Implemented in chips, called neuromorphic hardware, such spiking neural networks hold the promise of bringing AI programs closer to users on their own devices. These local solutions are beneficial for privacy, robustness and responsiveness. Applications range from speech recognition in toys and appliances, health care monitoring and drone navigation to local surveillance.
Just like standard artificial neural networks, spiking neural networks need to be trained to perform their tasks well. However, the way in which such networks communicate, poses serious challenges. "The algorithms needed for this require a lot of computer memory, allowing us to only train small network models mostly for smaller tasks. This holds back many practical AI applications so far", says Sander Bohté of CWI's Machine Learning group.
Mimicking the learning brain
The learning aspect of these algorithms is a big challenge, and they cannot match the learning ability of our brain. The brain can easily learn from new experiences immediately, by changing connections, or even by making new ones. The brain also needs far fewer examples to learn something and it works more energy-efficient. "We wanted to develop something closer to the way our brain learns", says Bojian Yin.
Yin explains how this works: if you make a mistake during a driving lesson, you learn from it immediately. You correct your behaviour right away, and not an hour later. "You learn, as it were, while taking in the new information. We wanted to mimic that by giving each neuron of the neural network a bit of information that is constantly updated. That way, the network learns how the information changes, and doesn't have to remember all the previous information. This is the big difference from current networks, which have to work with all the previous changes. The current way of learning requires enormous computing power, and thus a lot of memory and energy."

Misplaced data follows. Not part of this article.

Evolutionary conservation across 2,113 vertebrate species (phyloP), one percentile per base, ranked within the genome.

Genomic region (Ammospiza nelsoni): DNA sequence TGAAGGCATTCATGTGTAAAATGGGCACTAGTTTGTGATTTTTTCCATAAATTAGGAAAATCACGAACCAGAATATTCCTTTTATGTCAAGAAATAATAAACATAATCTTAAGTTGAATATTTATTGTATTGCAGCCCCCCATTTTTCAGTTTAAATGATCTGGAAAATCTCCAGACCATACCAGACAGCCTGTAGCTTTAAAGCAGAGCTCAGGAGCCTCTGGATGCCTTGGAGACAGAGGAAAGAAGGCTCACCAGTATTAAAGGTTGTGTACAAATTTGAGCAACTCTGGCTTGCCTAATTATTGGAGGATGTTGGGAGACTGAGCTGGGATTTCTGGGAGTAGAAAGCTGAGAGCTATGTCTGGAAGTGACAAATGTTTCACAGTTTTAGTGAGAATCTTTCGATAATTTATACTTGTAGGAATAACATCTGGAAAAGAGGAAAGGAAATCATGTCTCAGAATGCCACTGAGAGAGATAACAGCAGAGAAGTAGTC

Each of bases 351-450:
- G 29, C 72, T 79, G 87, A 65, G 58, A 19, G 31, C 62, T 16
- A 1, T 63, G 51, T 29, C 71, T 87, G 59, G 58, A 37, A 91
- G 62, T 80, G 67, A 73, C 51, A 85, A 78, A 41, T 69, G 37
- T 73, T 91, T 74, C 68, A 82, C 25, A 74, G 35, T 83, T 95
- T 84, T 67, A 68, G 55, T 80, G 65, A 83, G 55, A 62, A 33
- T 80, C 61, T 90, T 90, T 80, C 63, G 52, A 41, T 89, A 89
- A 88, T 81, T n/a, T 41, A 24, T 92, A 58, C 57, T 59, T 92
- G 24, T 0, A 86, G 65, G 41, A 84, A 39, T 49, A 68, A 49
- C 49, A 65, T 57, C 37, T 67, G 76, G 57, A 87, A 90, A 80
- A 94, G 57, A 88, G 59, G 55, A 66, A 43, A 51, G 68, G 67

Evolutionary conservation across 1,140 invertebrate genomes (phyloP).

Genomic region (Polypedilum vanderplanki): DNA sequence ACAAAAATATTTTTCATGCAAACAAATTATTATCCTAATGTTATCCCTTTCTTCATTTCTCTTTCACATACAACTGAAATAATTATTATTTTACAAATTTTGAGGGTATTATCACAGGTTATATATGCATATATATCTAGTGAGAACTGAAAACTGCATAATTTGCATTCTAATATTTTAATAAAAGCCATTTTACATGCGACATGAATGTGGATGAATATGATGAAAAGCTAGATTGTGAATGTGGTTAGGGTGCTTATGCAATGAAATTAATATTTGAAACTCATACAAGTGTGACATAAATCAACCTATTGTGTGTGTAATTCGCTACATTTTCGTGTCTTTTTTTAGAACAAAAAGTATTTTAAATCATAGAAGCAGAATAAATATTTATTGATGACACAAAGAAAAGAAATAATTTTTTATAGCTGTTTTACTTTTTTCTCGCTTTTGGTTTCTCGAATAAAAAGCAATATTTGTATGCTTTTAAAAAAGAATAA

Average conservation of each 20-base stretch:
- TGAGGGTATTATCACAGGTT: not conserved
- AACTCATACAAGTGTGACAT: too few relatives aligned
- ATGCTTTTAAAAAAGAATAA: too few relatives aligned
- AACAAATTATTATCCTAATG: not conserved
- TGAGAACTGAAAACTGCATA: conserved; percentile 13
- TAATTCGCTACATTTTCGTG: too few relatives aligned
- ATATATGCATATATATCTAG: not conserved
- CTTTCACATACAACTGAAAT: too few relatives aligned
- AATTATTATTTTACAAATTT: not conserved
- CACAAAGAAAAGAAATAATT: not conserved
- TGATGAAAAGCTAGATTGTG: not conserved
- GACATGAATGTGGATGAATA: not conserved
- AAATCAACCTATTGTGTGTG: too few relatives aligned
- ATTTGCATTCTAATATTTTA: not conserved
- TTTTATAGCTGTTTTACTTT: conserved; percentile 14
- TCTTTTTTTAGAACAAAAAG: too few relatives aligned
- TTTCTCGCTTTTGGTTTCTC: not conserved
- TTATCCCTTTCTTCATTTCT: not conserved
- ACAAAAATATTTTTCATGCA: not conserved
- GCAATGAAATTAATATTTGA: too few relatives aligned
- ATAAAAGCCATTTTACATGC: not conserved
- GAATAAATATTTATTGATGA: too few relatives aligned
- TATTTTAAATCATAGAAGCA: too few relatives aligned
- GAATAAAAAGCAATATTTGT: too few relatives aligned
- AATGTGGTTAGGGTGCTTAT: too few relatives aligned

Six million neurons
The new online learning algorithm makes it possible to learn directly from the data, enabling much larger spiking neural networks. Together with researchers from TU Eindhoven and research partner Holst Centre, Bohté and Yin demonstrated this in a system designed for recognizing and locating objects. For their study they used real time images of a busy street in Amsterdam: the underlying spiking neural network, SPYv4, has been trained in such a way that it can distinguish cyclists, pedestrians and cars and indicate exactly where they are.
"Previously, we could train neural networks with up to 10,000 neurons, now we can do the same quite easily for networks with more than six million neurons," says Bohté. "With this, we can train highly capable spiking neural networks like our SPYv4."
And where does it all lead? Now having such powerful AI solutions based on spiking neural networks, chips are being developed that can run these AI programmes at very low power. Ultimately they will show up in many smart devices, like hearing-aides and augmented or virtual reality glasses.
*Nature Machine Intelligence: 'Accurate online training of dynamical spiking neural networks through Forward Propagation Through Time'. Funded by NWO Perspectief programme ‘Efficient Deep Learning’ and the EU Human Brain Project SGA3. Authors: Bojian Yin, Sander Bohté and Federico Corradi (Eindhoven University of Technology, Stichting IMEC Netherlands).